A frequent atheist contributor to this blog has taken exception to the way we evangelize in public, and is also disturbed at some of the places we do it. This atheist is thoughtful and reasonable, but does she make a valid point? I answer her concerns afterward. (Read original comments in context here. Start at part 1 of the series by clicking here.)
perdita wrote: “[T]he more I read here the more I’m convinced that your evangelizing is just a way for you to feel good about getting into people’s way, being rude, and creating conflict.”
Wrong places to preach, according to perdita, were outside beer gardens, inside elevators, the DMV. “When you do that,” she explained, “you’re just being a passive-aggressive bully. Yeah—and don’t preach to kids unless their parents are there and okay it.”
She did offer a list of appropriate places: “…your ‘corridor of conversion’, stop light evangelizing, or public places where people can stay or move if they want. Though, if your amp is loud enough that people can hear it in their apartments, it’s probably too loud.”
Then another atheist (believe it or not) jumped in to defend us , saying, “Presuming you weren’t in violation of anything, you have a right to blather on about anything so long as you aren’t inciting violence or causing panic.”
Perdita then said, “I’m not saying he had no right to preach there…. However, that doesn’t mean what he was doing was ‘right’ in the larger sense of the word.”
I then explained that I just want our evangelists to respond in a gracious, tactful, gentle manner wherever we preach.
perdita would have none of it: “This seems to mean: ignore [them], unless [someone pulls a gun on you forcing you to stop.]
“Steve … states that the only reason to stop [preaching] is if there’s a gun. That’s one of the things I find appalling—that he thinks that the only legitimate reason to move on is personal safety. Not surprising, but appalling. His ‘audience’ aren’t real people to him, they’re merely a supporting cast in “The Adventures of Steve the Evangelist” and the sooner they learn to shut up, the better.”
I explained that it has nothing to do with “The Adventures of Steve the Evangelist,” but everything to do with getting the Word out. This is how she closed the discussion:
“I know you believe that. You think these people are drowning and the only valid reason to turn down the volume, shorten your spiel, or move on is mortal violence or the law.
“I don’t know if I can explain this well, but your belief that they are drowning is still unsubstantiated. I imagine it feels really real to you, but that feeling doesn’t make it true. And you seem so invested in this belief that it has become more important to you than the actual people you preach to—that’s why I call them a supporting cast.”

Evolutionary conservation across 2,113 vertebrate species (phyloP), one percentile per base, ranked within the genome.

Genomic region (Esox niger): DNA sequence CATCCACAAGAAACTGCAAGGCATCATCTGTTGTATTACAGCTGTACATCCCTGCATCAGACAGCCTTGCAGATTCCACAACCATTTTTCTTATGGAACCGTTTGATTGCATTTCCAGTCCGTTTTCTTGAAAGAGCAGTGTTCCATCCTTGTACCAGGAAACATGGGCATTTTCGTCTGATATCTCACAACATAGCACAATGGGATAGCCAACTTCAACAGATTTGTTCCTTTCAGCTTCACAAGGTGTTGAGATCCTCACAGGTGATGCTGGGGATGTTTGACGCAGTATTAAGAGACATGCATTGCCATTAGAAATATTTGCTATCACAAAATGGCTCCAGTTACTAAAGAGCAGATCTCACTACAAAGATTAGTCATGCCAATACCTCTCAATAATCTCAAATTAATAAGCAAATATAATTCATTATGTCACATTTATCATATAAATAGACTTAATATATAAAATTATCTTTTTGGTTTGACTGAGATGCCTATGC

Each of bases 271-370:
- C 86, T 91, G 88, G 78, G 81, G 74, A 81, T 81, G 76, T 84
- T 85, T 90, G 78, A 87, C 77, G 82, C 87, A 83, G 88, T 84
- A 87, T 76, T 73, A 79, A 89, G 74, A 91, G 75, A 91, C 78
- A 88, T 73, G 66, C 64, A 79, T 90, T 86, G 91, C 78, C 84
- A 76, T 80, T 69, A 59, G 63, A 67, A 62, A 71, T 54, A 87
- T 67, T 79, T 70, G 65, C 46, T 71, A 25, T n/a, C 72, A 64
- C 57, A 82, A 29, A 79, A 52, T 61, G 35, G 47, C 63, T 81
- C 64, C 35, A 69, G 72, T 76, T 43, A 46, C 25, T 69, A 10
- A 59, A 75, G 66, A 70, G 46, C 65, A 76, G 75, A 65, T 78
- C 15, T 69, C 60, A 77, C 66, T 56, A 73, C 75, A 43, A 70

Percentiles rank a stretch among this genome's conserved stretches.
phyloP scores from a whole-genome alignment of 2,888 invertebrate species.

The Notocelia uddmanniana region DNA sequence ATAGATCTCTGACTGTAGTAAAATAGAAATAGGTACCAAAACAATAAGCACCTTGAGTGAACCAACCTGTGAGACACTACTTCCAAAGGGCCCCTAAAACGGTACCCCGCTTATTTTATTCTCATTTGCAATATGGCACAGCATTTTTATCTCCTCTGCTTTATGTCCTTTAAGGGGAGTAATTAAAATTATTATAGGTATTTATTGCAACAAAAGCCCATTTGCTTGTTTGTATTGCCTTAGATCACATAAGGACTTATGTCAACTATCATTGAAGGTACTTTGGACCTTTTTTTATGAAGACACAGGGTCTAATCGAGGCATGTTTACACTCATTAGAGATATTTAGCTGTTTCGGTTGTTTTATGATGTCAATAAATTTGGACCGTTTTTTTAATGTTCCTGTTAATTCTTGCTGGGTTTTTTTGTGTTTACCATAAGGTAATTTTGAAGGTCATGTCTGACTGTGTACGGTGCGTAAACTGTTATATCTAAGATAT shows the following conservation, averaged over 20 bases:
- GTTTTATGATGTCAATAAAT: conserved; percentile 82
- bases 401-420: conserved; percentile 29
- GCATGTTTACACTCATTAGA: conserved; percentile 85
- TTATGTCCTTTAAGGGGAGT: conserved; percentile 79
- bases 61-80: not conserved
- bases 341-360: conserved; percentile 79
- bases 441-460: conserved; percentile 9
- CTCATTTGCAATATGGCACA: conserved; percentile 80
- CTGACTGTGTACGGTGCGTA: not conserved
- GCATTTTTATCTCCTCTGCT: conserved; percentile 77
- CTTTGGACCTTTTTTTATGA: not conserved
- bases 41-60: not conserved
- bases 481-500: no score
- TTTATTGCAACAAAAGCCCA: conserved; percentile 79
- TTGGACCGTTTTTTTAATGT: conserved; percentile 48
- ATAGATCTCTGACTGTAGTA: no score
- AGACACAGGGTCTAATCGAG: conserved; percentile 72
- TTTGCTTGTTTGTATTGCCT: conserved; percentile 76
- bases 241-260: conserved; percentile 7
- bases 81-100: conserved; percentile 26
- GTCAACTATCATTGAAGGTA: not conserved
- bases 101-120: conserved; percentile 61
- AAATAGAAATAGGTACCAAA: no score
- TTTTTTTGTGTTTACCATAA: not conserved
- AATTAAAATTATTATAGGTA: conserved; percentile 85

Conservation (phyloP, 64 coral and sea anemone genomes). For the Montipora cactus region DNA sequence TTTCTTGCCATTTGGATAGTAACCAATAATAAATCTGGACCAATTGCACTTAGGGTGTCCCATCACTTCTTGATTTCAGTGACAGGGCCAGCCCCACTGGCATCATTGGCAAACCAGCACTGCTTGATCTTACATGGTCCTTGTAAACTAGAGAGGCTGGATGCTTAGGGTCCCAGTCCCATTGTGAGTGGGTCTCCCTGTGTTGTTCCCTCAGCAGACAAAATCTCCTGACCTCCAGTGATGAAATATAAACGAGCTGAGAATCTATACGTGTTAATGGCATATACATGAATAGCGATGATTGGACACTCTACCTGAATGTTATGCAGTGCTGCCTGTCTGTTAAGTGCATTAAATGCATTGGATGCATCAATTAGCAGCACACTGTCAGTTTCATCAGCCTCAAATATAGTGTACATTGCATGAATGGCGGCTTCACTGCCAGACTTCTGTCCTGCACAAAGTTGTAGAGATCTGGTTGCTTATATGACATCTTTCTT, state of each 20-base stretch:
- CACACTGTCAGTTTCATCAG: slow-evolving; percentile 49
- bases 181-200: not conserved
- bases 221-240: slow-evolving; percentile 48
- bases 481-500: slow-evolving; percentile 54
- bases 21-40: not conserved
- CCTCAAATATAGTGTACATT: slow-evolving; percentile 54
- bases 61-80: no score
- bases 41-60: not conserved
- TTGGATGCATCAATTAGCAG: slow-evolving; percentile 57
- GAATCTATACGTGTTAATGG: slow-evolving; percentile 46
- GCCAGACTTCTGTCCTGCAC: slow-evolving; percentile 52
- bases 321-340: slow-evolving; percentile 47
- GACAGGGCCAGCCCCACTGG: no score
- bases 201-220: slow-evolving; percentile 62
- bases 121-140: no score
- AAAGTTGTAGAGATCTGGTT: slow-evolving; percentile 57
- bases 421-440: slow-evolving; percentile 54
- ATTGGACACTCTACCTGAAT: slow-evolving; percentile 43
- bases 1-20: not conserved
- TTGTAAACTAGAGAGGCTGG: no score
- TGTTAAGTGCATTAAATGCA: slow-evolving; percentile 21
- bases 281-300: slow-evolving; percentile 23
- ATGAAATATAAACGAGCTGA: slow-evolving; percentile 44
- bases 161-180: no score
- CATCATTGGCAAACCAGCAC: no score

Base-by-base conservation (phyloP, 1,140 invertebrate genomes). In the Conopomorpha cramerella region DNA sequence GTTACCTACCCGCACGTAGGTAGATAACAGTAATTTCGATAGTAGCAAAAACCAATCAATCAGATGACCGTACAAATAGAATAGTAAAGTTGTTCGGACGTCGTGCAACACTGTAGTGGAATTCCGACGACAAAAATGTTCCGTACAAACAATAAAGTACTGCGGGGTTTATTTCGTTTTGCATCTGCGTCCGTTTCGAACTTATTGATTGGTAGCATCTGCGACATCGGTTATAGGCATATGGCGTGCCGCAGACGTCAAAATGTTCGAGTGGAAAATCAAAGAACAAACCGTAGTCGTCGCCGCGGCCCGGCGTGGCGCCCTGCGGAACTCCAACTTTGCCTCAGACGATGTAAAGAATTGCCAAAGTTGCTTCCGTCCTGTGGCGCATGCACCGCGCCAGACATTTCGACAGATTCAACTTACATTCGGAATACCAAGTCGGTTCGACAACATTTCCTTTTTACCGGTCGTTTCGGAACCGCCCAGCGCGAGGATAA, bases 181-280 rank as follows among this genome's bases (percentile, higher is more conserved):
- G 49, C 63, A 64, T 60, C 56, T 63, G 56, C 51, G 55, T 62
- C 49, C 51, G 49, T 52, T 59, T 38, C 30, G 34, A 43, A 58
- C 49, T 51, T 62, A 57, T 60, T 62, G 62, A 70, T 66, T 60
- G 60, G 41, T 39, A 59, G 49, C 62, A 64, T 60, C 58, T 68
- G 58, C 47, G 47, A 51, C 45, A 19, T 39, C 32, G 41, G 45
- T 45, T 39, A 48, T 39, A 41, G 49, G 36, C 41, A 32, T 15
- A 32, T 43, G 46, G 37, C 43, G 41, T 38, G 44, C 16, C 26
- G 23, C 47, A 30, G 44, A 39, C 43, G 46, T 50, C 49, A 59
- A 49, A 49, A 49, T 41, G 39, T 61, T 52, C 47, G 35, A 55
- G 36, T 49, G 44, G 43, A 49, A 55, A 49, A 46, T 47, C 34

The best reason I can give to an unbeliever as to why we have to speak, regardless of the audience, is the urgency. I wrote an analogy sometime back called “The Drowning Woman” which likens the plight of the unsaved to a woman who doesn’t know she’s drowning. A former lifeguard attempts to rescue her anyway, though she fights and claws and protests. (Read it here.)
All unbelievers face a horrendous fate because of their sin against God: Hell.
The Moral Law, the 10 Commandments, stands in judgment of their actions, their consciences warning them. Because the Commandments are no longer thought of as valid in this post-Christian, anti-Christian culture, and since most people don’t know them, we consider it our sacred duty as evangelists to remind them of God’s standard: perfection.
If the unbeliever has broken one, just one Commandment, by lying, stealing, blaspheming, looking with lust, hating, or even dis-honoring their parents, they will be found guilty on the Day of Judgment of being lying thieves, blasphemers, adulterers-at-heart and murderers who do not honor their parents—and will end up in Hell to pay for their sin. One sin, one broken Commandment, and the punishment eternal suffering.
Unbelievers hate that message and will do anything to stop it from being preached.
We don’t care.
We do care that people understand that they are not good enough to make it to Heaven.
Unbelievers will protest that there is no proof.
We don’t care.
We do care that the truth of what God has said is delivered. No evidence necessary.
Unbelievers will complain, though we are in a public area, that we are being disruptive, even though we try to be gracious and keep our messages to about five minutes.
We do care—that they hear.
We also want them to know that Jesus Christ was born, a Savior who took all the punishment they deserve for their sin upon Himself, dying for them, being buried for three days and rising again to give them the hope of eternal life should they repent and trust in Him.
We do care.
An unbeliever’s temporary discomfort—their disruption—pales in comparison to what they will experience should they disbelieve our message—or never hear it at all.
That’s why we will continue to speak.
In the future another analogy: The Bridge is Out!